Dune is best experienced in IMAX and has clearly been designed for this immersive cinematic experience by director Denis Villeneuve. Over an hour of the film has been captured with digital IMAX cameras, including the huge space shots and extended sequences on Arrakis; the picture expands by 26% to fill the entire screen, meaning that those sandworms look even bigger. Hans Zimmer’s experimental, atmospheric score and the expert sound design are so much better with IMAX’s precision sound system, further adding to the level of immersion. I was majorly impressed by IMAX’s preview earlier this year, and seeing the full film this way was well worth the wait. Having now seen Dune on both a standard cinema screen and in IMAX, I think IMAX is definitely the way to go for a film on this scale.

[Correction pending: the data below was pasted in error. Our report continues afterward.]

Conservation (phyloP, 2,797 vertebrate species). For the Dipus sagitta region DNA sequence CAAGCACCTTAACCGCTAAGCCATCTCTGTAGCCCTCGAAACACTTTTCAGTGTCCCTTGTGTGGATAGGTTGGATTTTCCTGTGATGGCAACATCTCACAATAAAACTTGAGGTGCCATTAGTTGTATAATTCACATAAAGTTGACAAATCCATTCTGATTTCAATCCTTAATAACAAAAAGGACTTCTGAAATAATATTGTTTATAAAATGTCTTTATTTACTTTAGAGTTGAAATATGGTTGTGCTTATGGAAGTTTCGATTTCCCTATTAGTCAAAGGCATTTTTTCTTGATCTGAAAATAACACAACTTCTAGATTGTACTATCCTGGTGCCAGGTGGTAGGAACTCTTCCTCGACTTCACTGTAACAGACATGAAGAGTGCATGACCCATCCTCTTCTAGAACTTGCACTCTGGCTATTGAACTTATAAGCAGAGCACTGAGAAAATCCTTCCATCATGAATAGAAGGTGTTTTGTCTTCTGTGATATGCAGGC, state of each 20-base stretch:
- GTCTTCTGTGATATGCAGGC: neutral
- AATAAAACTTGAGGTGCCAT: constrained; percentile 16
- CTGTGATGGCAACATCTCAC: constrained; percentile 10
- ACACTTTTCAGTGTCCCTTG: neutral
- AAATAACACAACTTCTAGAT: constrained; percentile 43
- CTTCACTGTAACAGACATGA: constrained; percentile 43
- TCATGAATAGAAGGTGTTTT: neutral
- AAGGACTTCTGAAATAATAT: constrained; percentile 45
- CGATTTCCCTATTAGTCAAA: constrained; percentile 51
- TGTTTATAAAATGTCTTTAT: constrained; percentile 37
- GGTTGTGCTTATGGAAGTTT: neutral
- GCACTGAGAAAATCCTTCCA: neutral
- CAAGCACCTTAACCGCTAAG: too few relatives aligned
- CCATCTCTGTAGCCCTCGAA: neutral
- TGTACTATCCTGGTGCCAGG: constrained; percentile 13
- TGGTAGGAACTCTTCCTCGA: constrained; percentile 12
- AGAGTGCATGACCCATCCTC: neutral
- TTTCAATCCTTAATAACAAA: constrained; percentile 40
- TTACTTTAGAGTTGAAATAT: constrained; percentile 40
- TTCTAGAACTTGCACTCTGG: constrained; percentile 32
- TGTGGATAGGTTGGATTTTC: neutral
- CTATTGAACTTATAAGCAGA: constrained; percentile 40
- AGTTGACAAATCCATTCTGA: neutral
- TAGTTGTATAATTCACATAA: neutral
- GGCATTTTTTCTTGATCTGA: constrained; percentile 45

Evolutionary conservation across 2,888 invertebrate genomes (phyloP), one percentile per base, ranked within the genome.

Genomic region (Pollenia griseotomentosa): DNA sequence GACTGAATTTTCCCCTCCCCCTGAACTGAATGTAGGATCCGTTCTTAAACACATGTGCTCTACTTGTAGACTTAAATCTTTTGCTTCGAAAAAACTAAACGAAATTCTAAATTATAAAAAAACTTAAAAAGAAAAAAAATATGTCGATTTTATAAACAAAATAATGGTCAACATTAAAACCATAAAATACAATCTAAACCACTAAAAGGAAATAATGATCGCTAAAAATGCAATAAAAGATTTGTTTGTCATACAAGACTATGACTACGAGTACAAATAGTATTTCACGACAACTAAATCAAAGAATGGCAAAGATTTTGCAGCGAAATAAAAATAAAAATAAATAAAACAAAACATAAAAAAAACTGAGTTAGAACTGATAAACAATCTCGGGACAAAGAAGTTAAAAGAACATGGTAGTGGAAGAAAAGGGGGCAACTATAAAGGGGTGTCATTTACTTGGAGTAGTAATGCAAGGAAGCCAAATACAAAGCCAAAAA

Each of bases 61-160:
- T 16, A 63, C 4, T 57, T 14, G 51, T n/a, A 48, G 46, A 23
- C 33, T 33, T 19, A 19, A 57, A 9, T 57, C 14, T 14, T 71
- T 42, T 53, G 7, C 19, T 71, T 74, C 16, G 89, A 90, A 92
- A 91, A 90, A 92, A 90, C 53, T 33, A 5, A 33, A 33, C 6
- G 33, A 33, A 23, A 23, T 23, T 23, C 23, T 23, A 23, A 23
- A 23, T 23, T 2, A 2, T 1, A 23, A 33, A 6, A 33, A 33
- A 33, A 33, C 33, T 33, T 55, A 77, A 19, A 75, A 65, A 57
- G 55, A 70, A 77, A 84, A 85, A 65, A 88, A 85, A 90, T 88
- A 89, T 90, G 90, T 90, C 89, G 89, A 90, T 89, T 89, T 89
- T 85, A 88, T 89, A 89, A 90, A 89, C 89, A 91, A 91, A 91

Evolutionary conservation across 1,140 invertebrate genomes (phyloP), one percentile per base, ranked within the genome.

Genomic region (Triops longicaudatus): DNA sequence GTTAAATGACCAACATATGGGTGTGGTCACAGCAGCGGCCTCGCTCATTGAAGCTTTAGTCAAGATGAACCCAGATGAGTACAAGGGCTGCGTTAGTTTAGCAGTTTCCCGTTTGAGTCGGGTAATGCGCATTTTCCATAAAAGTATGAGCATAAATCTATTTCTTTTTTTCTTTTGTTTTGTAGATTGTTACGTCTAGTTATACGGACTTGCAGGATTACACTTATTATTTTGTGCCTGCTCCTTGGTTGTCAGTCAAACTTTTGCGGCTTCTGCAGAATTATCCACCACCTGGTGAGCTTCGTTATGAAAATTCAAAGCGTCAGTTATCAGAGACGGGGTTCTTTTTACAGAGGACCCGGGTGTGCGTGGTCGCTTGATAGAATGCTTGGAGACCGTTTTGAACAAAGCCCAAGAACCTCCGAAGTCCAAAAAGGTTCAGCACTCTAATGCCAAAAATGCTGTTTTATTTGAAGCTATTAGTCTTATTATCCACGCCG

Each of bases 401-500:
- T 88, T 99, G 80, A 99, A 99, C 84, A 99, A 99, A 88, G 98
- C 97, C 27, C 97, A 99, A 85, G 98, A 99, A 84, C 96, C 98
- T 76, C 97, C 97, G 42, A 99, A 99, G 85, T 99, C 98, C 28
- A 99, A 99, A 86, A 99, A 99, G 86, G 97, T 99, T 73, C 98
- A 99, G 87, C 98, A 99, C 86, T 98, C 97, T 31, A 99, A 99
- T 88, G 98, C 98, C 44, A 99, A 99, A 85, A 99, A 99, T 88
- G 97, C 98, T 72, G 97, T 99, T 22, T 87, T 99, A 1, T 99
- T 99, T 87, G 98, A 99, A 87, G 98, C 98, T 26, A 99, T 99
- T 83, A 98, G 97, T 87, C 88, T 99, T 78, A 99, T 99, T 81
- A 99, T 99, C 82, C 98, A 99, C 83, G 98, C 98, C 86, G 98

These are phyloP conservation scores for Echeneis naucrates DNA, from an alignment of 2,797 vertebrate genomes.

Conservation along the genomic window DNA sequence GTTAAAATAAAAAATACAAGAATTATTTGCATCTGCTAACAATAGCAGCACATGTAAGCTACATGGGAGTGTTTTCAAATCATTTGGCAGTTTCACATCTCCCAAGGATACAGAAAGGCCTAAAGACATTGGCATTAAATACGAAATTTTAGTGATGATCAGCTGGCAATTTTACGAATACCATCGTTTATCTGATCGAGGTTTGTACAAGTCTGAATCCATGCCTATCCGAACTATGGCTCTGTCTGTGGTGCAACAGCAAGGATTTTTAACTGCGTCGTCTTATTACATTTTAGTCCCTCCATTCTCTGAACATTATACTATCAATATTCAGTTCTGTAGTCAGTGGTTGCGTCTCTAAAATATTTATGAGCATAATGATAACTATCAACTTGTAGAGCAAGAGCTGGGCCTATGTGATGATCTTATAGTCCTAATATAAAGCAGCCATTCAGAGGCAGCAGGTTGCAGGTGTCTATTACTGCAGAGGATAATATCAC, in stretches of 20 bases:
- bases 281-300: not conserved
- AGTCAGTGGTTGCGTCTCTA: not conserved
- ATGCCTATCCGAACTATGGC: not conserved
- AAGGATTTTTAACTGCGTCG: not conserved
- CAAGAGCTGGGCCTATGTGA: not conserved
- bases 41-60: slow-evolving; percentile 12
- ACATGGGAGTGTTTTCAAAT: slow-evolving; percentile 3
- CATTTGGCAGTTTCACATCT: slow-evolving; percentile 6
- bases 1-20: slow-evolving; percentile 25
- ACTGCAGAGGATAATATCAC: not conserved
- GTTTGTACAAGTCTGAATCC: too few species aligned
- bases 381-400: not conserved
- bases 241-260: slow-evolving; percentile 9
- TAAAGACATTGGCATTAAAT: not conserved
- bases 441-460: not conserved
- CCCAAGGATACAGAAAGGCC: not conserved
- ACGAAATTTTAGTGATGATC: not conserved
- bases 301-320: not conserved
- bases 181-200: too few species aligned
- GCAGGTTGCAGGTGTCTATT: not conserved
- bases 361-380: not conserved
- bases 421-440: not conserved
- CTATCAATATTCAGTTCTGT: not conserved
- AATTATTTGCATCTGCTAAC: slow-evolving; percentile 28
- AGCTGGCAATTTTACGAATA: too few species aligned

Overall, Dune (or should I say Dune: Part One?) is easily the most impressive blockbuster of the year so far, a movie with immense scale and spectacular production values, all expertly helmed by Denis Villeneuve – arguably one of the best filmmakers working today. Warner Bros would be foolish not to greenlight a second instalment and allow this creative team to conclude the story in a similarly brilliant fashion. Until then, I’ll probably just have to re-watch Part One over and over again to tide myself over…

Dune is out now in IMAX cinemas.


5 thoughts on “Dune IMAX review: Dir. Denis Villeneuve (2021)

  1. Pingback: Dune (2021) 4K Blu-ray review: Dir. Denis Villeneuve | critical popcorn

  2. Pingback: Jurassic World Dominion IMAX review: Dir. Colin Trevorrow (2022) | critical popcorn

  3. Pingback: Watch the truly epic trailer for Denis Villeneuve’s Dune: Part Two | critical popcorn